“What a difference a year makes,” said Larry Steckel, University of Tennessee weed scientist, to a cotton field day audience Wednesday at Jackson, Tenn.
The difference, he demonstrated on a cardboard sign, shows about a 50 percent drop in official complaints to the Tennessee Department of Agriculture on dicamba drift.
As of July 10, 2017, TDA had received about 70 dicamba drift calls, mostly on non-DT soybeans. Those calls included some 400,000 acres of “mostly non-DT soybeans showing some injury,” Steckel said
In 2018, by July 10, TDA had received “about 40 dicamba drift calls, mostly on everything else. About 30,000 acres of non-DT soybeans showed some injury.”
He says about 25 percent of Tennessee’s cotton acreage is planted to Enlist this year. “Extension has run a number of off-target 2,4-D cases, but none have been reported to TDA. Not sure why not.”
He says several factors may contribute to the reduction in dicamba drift calls. Possibly, the increased acreage of tolerant varieties offered producers protection. Educational efforts beginning in 2017 also played a role.
Steckel showed another sign indicating the scope of those efforts. Some 5,523 applicators took 30-minute stewardship modules in 2017. In 2018, 2,800 applicators took 50-minute stewardship modules.
“We produced 13 blog posts on stewardship that were accessed more than 3,600 times,” Steckel says.
“We had 25 in-season YouTube videos that were viewed more than 17,500 times.”
An extra year’s experience with the technology likely played a role.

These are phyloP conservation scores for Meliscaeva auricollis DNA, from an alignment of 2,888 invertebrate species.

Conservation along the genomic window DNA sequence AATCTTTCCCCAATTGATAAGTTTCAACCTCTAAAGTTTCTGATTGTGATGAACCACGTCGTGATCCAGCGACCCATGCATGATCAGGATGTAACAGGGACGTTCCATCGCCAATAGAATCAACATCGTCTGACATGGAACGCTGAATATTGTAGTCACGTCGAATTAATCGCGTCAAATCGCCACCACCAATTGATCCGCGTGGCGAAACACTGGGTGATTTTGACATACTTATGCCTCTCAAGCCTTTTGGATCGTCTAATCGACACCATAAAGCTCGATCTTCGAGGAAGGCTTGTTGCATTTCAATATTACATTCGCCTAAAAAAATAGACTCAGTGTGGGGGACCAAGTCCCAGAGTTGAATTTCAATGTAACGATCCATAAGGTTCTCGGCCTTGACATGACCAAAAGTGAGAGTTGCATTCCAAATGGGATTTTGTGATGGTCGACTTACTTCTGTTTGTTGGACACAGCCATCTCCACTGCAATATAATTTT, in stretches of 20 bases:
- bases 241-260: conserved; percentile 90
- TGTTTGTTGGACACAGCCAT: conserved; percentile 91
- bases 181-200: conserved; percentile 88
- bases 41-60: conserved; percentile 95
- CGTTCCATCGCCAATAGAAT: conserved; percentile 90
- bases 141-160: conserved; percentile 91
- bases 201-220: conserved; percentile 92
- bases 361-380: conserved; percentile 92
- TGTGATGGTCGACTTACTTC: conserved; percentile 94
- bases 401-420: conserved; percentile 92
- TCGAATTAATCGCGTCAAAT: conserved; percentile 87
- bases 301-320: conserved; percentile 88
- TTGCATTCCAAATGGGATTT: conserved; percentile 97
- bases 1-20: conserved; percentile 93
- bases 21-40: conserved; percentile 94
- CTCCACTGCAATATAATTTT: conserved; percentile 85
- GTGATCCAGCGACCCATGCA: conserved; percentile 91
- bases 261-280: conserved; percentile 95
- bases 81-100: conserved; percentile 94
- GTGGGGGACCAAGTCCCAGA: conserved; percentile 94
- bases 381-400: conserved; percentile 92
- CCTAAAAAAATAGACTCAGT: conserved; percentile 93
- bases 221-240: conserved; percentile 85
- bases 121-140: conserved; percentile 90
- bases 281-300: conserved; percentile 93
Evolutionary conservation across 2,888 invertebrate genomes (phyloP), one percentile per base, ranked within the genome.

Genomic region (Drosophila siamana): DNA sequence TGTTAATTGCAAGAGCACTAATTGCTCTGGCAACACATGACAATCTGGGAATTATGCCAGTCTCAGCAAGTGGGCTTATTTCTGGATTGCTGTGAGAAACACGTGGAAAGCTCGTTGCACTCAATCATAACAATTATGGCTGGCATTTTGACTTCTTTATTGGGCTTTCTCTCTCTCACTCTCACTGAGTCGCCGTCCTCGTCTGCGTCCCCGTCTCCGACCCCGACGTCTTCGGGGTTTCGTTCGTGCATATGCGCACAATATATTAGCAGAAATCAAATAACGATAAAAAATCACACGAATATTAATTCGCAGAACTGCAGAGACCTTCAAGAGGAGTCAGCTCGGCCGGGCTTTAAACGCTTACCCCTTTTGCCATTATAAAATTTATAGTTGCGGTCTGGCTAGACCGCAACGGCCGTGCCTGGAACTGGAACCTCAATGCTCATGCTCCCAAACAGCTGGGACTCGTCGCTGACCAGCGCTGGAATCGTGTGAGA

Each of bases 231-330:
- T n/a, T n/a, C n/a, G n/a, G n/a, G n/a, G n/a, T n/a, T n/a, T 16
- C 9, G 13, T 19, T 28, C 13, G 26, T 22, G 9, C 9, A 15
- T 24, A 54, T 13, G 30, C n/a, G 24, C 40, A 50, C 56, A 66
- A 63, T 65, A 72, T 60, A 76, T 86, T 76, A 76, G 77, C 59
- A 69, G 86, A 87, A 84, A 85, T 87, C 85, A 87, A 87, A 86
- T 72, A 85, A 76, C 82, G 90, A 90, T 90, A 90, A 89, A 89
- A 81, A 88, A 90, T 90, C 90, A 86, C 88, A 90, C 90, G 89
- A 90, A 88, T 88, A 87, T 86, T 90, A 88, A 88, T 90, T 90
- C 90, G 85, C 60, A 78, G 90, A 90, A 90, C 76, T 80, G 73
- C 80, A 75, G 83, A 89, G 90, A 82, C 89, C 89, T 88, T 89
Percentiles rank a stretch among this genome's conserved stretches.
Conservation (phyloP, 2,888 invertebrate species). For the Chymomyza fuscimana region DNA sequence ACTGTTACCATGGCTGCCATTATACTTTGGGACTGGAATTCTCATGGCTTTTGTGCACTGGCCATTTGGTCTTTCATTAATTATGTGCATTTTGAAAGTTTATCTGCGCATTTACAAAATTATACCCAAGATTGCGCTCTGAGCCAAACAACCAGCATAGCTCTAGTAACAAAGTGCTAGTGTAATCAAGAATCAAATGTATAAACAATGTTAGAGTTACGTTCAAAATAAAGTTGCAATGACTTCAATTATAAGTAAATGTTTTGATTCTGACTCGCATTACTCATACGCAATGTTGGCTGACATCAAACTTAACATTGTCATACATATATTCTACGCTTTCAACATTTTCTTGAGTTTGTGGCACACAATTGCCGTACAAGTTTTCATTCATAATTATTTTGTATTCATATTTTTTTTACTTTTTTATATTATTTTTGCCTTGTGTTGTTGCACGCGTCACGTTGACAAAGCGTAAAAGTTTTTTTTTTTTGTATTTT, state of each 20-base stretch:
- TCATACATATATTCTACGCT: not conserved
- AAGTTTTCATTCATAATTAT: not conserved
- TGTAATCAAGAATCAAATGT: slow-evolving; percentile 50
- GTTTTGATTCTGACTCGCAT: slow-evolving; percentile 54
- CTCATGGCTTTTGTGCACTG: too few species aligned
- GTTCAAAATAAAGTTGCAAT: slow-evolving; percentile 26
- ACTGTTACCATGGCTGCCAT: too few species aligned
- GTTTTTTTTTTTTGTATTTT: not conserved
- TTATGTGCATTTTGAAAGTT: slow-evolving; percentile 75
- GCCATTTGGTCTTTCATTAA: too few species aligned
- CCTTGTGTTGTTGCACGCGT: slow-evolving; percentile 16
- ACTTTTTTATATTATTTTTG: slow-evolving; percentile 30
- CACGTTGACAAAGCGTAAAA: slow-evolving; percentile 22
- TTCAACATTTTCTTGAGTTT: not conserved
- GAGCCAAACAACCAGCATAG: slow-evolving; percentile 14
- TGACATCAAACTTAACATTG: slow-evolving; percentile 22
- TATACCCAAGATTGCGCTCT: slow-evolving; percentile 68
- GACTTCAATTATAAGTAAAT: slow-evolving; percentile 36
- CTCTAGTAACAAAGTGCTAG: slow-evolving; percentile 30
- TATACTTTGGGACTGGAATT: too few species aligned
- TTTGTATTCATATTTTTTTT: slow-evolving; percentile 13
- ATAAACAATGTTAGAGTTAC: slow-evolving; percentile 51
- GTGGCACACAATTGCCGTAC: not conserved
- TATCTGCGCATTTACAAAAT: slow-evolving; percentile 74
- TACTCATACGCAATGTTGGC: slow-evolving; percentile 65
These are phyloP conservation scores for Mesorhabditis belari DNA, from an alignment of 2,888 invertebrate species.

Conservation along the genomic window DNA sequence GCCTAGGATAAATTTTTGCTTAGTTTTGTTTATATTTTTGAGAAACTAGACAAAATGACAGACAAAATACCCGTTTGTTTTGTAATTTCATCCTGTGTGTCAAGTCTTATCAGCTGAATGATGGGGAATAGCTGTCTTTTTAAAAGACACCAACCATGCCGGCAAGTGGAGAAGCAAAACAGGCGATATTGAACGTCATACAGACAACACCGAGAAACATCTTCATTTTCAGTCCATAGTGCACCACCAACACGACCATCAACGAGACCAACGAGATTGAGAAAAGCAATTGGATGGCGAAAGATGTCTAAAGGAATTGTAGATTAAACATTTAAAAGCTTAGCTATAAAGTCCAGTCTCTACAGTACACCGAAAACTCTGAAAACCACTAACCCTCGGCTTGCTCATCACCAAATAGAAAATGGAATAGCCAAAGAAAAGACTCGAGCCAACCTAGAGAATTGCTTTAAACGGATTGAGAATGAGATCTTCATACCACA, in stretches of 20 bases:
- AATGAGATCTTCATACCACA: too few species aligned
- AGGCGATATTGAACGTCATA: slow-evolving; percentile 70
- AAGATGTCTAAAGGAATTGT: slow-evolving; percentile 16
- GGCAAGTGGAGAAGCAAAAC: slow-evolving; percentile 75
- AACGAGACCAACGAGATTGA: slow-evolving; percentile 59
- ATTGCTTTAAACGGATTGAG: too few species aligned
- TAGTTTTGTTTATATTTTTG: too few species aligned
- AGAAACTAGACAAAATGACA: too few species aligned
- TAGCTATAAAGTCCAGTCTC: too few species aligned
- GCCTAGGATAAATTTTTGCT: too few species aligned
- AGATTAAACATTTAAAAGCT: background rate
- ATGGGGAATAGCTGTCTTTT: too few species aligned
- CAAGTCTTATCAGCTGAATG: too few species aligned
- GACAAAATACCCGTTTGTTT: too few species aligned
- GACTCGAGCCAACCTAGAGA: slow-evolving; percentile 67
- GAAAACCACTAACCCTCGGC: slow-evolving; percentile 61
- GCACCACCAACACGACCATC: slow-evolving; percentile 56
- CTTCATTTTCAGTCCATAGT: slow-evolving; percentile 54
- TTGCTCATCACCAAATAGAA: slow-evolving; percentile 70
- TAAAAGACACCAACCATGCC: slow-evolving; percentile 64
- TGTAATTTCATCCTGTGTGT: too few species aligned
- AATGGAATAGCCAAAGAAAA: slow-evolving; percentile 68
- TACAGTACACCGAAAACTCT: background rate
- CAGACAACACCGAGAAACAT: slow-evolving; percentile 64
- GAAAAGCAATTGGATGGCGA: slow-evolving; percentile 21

The efforts must continue, Steckel says. Sensitive crops and landscapes are vulnerable and damage to these off-target plants can be costly.
“Consider that 95 percent of the state’s soybeans are Xtend. LibertyLink, Roundup Ready and conventional varieties account for about 100,000 acres. About 75 percent of the state’s cotton acreage is Xtend with 25 percent in Enlist and only a trace of LibertyLink and conventional.”
Steckel says producers grow soybeans in the Middle-Tennessee area, where much of the state’s tobacco is grown. He showed slides of curled tobacco leaves, probably the result of dicamba injury.
“These growers can lose their contracts,” he says. “This is a big issue in Kentucky, too.”
He says landscapes, especially sycamore trees, are vulnerable and have shown damage from dicamba. “Sycamore trees are probably more sensitive than soybeans.”
He says he expects to hear from EPA “any day now,” on a registration decision for the dicamba and 2, 4-D products.
“I think we will have a label, probably with a cutoff date. When that cutoff will be is a question mark. The devil will be in the details.”